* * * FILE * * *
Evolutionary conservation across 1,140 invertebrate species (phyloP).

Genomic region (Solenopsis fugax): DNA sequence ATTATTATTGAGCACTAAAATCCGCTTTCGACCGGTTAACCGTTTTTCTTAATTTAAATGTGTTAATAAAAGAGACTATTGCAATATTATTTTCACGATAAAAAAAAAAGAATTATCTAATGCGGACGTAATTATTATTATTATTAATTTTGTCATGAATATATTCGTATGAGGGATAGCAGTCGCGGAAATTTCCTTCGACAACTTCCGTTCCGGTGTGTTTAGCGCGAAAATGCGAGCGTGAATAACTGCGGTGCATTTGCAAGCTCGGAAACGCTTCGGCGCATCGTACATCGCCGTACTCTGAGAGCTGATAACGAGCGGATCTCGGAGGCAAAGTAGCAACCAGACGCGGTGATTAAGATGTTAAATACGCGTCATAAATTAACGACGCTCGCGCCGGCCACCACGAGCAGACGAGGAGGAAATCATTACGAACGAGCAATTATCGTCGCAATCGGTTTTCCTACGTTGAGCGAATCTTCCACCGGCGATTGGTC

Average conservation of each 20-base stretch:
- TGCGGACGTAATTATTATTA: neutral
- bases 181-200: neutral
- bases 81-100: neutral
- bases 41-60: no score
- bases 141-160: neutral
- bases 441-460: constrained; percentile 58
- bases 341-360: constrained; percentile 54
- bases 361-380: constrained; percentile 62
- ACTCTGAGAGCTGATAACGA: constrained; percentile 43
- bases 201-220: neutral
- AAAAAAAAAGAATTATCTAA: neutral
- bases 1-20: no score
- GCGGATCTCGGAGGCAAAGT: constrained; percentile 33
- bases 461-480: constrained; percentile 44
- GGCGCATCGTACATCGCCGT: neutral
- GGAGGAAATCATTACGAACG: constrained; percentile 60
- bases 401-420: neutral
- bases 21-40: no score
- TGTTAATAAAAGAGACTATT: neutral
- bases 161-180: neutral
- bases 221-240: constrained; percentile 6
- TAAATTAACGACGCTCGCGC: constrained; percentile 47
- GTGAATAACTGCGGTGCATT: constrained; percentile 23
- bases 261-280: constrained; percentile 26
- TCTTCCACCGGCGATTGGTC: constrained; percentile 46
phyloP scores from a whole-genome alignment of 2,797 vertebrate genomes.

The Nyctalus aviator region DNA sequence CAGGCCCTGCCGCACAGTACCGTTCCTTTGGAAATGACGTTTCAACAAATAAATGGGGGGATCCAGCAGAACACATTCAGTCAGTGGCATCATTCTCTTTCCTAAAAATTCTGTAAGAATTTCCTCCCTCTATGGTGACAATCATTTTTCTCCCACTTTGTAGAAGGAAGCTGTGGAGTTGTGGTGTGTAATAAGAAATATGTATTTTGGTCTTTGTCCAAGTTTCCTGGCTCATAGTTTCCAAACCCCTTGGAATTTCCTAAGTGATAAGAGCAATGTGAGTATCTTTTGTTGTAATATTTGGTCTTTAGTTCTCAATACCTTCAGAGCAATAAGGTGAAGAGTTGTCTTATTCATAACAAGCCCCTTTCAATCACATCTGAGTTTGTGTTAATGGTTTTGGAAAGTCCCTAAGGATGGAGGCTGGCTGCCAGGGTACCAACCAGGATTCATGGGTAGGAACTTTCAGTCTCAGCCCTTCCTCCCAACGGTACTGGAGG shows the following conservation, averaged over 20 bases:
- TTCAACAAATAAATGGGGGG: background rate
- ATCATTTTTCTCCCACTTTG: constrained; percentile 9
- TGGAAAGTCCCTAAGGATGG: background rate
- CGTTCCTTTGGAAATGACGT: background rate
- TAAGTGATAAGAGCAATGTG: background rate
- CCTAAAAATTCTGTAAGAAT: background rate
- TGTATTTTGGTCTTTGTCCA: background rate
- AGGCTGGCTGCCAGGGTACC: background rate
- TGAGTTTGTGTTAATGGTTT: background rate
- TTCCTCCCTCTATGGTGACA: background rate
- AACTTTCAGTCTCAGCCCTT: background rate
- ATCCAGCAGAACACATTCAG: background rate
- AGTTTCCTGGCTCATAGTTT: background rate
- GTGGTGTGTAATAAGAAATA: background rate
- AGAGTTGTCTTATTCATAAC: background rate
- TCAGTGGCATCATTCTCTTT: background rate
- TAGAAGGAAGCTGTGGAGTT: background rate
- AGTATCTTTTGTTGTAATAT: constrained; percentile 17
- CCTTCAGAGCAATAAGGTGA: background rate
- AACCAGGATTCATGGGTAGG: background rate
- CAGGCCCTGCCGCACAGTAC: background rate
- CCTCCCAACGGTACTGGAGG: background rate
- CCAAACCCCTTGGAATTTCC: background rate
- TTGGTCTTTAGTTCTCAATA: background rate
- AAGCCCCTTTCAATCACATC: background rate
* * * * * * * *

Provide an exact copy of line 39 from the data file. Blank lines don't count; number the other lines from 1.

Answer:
- TGAGTTTGTGTTAATGGTTT: background rate